Don’t Blame Your Moods on Your Language

A recent Chronicle article headed “Language Matters,” by a midwestern professor using the pseudonym Elizabeth Duncan, addressed a situation where I am pretty sure that, contrary to her view, language doesn’t matter.

Her present mood (“disappointed, sullen, self-pitying”) results, she claims, from a failure of grammar. She had been invited to apply for an endowed chair but had not ultimately received the offer. The idea that language was to blame emerged while she was listening to Patricia Williams, critical legal studies scholar and columnist for The Nation, giving a lecture on contemporary political discourse in which “the lost art of the subjunctive” was mentioned. Williams talked about the “wishful immediate” that dominates our discourse about inequality: “We speak [...] of the ‘postfeminist’ or the ‘postracial’ as if each has arrived,” Williams said, meaning apparently nothing more than that we should be careful not to say “now that racism is dead” when it would be more appropriate to say “if racism were to die.” But then Williams went on, overreaching, to make a claim about language: that “the subjunctive has been dropped in American English and, with it, any responsibility for consequences other than ones we wish were true.”

It is completely false that the so-called subjunctive has “been dropped in American English” (not that it would matter much). As I explained in an earlier post, the irrealis (or subjunctive) verb inflection is alive and well in counterfactual conditionals and wish complements, at least among educated professionals: if that were true is still heard all the time alongside the more informal if that was true (and they have the same meaning anyway).

And as for responsibility for consequences, it sounds as if Williams thinks a change in the language could cause a change in the furniture of the world. It is true that there once was a linguist, Benjamin Lee Whorf, who (apparently) thought that grammatical properties of your language could shape your whole conceptual universe. But while naive global Whorfianism is enormously popular with the general public, it should be taken with a large pinch of salt. Philosophers have little regard for it.

Duncan’s sour feelings followed an interview visit to a private university where she was embraced by people who said things like:

  • “You will have the choice of teaching X or Y.”
  • “We want to make sure you will take a leadership role in the X and Y areas.”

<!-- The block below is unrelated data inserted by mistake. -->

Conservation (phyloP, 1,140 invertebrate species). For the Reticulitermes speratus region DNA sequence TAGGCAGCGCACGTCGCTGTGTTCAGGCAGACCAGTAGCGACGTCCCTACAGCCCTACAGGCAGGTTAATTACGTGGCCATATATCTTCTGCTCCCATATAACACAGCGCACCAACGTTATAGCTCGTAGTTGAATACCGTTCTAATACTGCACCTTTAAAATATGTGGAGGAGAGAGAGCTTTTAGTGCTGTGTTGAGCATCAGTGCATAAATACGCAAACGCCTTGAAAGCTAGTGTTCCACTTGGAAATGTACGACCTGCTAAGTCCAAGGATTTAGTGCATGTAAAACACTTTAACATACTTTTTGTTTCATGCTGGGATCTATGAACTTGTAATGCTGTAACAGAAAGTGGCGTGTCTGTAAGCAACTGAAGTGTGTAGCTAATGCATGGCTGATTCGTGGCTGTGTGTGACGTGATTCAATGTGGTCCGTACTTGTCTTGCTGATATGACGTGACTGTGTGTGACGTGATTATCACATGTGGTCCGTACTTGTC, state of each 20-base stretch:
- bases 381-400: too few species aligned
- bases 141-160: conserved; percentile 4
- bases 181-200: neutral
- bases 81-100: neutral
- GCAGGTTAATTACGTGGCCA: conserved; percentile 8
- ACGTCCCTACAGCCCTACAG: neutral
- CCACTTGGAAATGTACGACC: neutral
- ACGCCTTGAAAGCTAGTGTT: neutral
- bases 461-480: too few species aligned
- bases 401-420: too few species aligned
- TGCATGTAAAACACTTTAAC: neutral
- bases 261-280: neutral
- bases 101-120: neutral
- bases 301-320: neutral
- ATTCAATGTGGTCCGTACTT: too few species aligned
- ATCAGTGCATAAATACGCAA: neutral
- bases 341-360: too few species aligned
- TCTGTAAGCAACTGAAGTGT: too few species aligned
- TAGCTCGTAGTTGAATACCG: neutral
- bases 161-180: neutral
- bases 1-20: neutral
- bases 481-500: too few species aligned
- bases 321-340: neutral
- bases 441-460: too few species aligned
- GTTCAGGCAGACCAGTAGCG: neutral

• “You should think about where you want to be located.”
  • “Ask for exactly what you want.”
  • “Your office will be located on this floor.”

It did not pan out; the offer never came. But that wasn’t because of indicative verb forms. Every speaker of English knows the difference between “if you come” and “when you come.”

Sometimes such distinctions are drawn in ways that call for the use of the special irrealis verb form were, and sometimes not. “If you were to join our department” has the irrealis were, but the same thought can be expressed by “under the assumption of your joining our department in the future,” or “given circumstances where you ultimately join our department,” and those don’t have it.

In the awkward business of faculty recruitment one must try to treat all the shortlisted candidates fairly, welcoming them in an encouraging way as potential future colleagues. Yet for each four who come for campus visits, three are likely to end up disappointed and slightly bitter. The only circumstance in which none of them need feel that way is where each in turn gets an offer that the previous offerees turned down. And that assumes (1) that all four are judged appointable, and (2) that those lower in the ranking cannot guess from the passing of time that they must have ranked somewhere below first choice.

It’s a tricky business. But (and this is my sole point) the morphology and syntax of English are innocent of the trickiness.

I’m a grammarian, and I think analytical attention to language matters a great deal. But not here. You should certainly guard against letting people appear to have committed to something when they are actually free agents; but don’t imagine that some point of grammatical detail could save you from being misled and rejected. Life has its disappointments, and the subjunctive won’t protect you from them.

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